antiquity. While walking through the narrow labyrinthine streets lined with houses
and mansions since the Turkish occupation and the Neoclassical period (19th
c.), you will get the feeling of travelling with a “time machine”. You will come
across ancient monuments, such as the Lysikrates Monument, erected by a wealthy
contributor of theatrical performances, as well as, the Roman Agora with the
famous “Tower of the Winds” (1st c. B.C.) You can see Hadrian’s Library (132
A.D.), scores of bigger and smaller churches, proper masterpieces of Byzantine
art and architecture, as well as remains existing ever since the Ottoman period
(Fetihie Mosque, Tzistaraki Mosque, the Turkish Bath near the Tower of the
Winds, the Muslim Seminary, et al.). You can also get to visit some interesting
museums (Folk Art, Greek Children’s Art, Popular Musical Instruments, Frysira
Art Gallery, etc.). A lot of picturesque tavernas, cafés and bars are located
along the way; as well as, shops offering souvenirs and traditional Greek
products.

Walking down from Plaka you will reach Monastiraki. It is a distinctive area of
“old” Athens, with narrow streets and small buildings where the city’s traditional
bazaar (Yousouroum) is held. Close to it is the Psyrri area, a traditional neighbourhood
which throughout the past few years has become one of the most important
“centres” of the city’s nightlife, with plenty of bars, tavernas, ouzeris,
clubs, etc.

Nevertheless, the “heart” of the historical centre happens to be the
traditional commercial neighbourhood that spreads out over the streets
surrounding Ermou Street (the city’s best-known commercial street with more
than 2,500 shops). On the western “border” the area of Athinas Street lies,
where the foodstuff commerce is held and strongly reminds of the Middle East.
Here are positioned neoclassical mansions like the Town Hall, the Municipal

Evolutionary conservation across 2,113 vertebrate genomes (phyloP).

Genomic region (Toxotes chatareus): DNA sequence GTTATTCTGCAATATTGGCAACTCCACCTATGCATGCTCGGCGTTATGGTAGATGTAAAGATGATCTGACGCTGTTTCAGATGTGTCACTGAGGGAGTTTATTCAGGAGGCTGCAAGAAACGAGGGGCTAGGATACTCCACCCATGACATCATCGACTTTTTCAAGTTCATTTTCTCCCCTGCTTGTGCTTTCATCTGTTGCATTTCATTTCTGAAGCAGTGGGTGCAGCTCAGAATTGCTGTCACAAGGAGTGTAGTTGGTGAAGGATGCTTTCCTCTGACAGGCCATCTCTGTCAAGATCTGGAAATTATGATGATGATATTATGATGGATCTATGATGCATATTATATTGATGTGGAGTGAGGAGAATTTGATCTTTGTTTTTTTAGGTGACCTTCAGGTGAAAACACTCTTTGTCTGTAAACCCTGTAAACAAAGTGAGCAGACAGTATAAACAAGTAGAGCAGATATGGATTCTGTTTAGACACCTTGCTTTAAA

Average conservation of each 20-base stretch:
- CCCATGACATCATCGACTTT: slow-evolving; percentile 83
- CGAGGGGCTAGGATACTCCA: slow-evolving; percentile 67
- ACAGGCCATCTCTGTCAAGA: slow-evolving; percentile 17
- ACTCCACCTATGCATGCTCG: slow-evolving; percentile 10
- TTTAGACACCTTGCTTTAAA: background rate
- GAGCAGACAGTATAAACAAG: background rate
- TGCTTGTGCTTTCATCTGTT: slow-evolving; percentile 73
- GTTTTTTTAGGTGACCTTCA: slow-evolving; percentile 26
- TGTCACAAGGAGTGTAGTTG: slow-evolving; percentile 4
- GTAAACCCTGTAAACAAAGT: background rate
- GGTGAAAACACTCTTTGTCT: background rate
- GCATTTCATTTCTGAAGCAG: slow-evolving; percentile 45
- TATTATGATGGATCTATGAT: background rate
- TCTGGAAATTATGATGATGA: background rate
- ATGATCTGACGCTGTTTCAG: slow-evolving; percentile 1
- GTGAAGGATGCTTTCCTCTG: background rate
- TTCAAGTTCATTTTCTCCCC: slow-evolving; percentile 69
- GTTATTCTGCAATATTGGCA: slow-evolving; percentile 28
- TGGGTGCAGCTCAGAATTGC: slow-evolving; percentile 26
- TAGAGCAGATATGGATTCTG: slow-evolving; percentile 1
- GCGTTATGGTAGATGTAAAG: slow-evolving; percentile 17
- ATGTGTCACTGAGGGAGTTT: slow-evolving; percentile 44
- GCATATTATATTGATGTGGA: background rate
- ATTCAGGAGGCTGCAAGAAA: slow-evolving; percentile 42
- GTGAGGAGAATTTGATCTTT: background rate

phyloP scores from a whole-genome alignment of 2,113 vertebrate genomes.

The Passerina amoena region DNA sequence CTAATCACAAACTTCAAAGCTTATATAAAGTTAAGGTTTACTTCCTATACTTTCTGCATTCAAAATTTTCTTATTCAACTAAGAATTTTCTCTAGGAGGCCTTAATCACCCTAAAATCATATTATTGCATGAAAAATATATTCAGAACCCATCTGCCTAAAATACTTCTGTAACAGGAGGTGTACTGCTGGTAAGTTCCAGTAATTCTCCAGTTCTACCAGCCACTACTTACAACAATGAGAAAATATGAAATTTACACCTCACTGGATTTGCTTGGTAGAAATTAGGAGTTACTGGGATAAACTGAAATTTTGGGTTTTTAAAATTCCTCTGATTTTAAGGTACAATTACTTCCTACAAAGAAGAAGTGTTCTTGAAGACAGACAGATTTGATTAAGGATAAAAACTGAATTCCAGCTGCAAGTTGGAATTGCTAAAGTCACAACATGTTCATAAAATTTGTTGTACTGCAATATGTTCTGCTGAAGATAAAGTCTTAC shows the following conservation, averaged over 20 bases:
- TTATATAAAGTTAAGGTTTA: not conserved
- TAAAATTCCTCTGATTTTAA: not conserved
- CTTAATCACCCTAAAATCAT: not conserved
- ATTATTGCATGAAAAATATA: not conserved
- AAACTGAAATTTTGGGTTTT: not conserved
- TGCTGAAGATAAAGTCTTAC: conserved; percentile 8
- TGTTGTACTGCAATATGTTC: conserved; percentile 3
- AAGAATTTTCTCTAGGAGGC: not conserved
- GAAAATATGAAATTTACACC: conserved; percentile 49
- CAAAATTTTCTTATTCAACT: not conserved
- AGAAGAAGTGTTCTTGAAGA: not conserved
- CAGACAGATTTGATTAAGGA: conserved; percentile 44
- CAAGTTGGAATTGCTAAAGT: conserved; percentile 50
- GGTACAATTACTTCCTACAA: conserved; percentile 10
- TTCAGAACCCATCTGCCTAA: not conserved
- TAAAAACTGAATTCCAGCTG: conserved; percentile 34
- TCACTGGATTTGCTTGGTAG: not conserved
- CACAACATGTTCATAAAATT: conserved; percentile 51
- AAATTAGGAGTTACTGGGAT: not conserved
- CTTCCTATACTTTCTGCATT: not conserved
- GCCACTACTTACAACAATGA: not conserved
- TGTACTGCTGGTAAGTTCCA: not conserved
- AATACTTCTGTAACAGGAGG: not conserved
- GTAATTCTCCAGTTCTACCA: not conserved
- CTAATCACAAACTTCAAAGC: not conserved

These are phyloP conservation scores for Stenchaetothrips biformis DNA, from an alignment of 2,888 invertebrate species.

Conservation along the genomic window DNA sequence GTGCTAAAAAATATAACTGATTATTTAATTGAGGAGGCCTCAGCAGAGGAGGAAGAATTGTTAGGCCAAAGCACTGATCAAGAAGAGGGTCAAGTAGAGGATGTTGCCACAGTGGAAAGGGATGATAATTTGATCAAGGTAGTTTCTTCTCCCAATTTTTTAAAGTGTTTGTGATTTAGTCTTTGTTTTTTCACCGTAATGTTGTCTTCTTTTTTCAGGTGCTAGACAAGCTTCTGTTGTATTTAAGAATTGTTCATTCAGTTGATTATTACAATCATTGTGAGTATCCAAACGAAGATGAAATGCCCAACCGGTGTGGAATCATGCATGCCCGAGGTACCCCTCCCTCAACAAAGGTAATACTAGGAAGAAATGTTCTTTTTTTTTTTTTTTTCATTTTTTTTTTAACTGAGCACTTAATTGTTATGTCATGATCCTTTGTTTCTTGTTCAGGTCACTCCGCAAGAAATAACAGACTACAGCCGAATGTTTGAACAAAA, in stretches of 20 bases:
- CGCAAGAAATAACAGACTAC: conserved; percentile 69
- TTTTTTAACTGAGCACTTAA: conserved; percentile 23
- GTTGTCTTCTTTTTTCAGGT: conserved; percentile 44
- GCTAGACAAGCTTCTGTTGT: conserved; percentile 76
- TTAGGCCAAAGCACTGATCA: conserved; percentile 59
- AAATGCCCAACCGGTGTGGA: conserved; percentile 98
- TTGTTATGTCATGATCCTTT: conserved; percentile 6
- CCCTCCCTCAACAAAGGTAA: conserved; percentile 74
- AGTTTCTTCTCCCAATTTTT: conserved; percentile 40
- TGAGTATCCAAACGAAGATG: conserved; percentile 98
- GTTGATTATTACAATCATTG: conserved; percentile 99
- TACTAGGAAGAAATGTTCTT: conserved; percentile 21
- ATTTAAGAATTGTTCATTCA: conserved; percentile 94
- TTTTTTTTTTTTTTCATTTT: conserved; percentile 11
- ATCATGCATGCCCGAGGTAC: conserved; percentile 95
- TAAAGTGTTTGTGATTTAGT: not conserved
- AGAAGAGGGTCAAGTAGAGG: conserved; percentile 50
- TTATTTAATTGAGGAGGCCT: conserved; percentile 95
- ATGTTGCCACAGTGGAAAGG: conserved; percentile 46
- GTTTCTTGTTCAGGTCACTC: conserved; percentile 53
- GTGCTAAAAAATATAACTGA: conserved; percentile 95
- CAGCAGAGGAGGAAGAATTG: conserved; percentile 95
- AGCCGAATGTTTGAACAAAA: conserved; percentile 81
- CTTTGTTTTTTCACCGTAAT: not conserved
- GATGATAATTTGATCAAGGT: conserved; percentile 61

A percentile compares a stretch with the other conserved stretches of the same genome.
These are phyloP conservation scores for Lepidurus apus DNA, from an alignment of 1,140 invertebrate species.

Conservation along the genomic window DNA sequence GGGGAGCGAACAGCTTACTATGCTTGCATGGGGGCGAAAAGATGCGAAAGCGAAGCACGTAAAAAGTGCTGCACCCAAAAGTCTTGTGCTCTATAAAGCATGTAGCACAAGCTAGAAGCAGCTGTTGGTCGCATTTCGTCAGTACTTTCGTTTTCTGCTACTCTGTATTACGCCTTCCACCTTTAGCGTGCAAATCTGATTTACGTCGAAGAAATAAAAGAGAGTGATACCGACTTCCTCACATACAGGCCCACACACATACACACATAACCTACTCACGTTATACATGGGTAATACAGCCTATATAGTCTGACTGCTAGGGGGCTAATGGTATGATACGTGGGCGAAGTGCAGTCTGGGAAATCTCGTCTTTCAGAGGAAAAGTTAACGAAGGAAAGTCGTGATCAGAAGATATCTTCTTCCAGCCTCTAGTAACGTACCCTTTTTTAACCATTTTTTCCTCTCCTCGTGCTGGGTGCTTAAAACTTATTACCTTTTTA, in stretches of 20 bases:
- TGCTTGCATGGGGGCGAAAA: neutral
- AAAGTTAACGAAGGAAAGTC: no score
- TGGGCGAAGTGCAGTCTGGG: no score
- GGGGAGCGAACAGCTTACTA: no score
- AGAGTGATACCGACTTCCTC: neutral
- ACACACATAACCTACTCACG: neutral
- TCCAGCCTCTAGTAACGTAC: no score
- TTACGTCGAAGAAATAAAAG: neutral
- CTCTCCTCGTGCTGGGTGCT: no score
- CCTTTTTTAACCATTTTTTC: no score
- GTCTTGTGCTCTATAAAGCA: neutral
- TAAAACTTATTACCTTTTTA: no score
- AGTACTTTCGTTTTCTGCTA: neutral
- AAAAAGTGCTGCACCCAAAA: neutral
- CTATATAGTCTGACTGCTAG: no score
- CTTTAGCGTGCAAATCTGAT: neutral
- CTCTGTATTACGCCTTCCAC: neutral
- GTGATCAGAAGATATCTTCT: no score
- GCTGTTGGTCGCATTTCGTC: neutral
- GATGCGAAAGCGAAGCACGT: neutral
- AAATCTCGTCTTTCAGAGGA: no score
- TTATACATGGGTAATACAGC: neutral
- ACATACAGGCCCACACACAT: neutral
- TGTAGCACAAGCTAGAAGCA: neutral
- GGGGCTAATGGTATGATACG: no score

Market (where meat, fish and vegetables are sold) and the spacious Kotzias
Square.

Within Athens’ historical centre there are also the picturesque neighbourhoods
of Makriyianni (near the new Acropolis Museum stands), Ano Petralona, Theseion
(where you will be able to visit interesting museums and scores of cafés, bars
and restaurants). Other areas are Kerameikos and Metaxourgeio and Gazi , where
the former Gas works which has now been turned into a cultural centre of Athens’
municipality  called “Technopolis”.


Athens’ downtown

The key central squares of the metropolis are Syntagma and Omonia; they are
linked by Stadiou Street and Panepistimiou Avenue, along which some of the city’s
most stunning Neoclassical constructions have been built. Nearby is the
Syntagma Square the building of the Greek Parliament. In front of it the
Monument of the Unknown Soldier is situated and is guarded by the Evzones dressed
up in traditional outfits. The beautiful National Garden (40 acres) starts from
this square, south of which the impressive Zappeion Mansion lies. Thence you
can walk towards the Presidential Mansion (1897) and continuing you can reach
the Panathenaikon (Kallimarmaro) Stadium, where the first Olympic Games in
modern history emerged (1896). From there, passing by the Mets neighbourhood,
you will get to the the First Cemetery, the oldest one in Athens. It is an exterior
sculpture display with a rich collection of stunning monumental tombstones created
by some of the most significant sculptors of the 19th and 20th centuries.

From Omonia Square the Patission street begins. It is a busy street with interesting
buildings, the Neoclassical mansions of the Polytechnic School and the National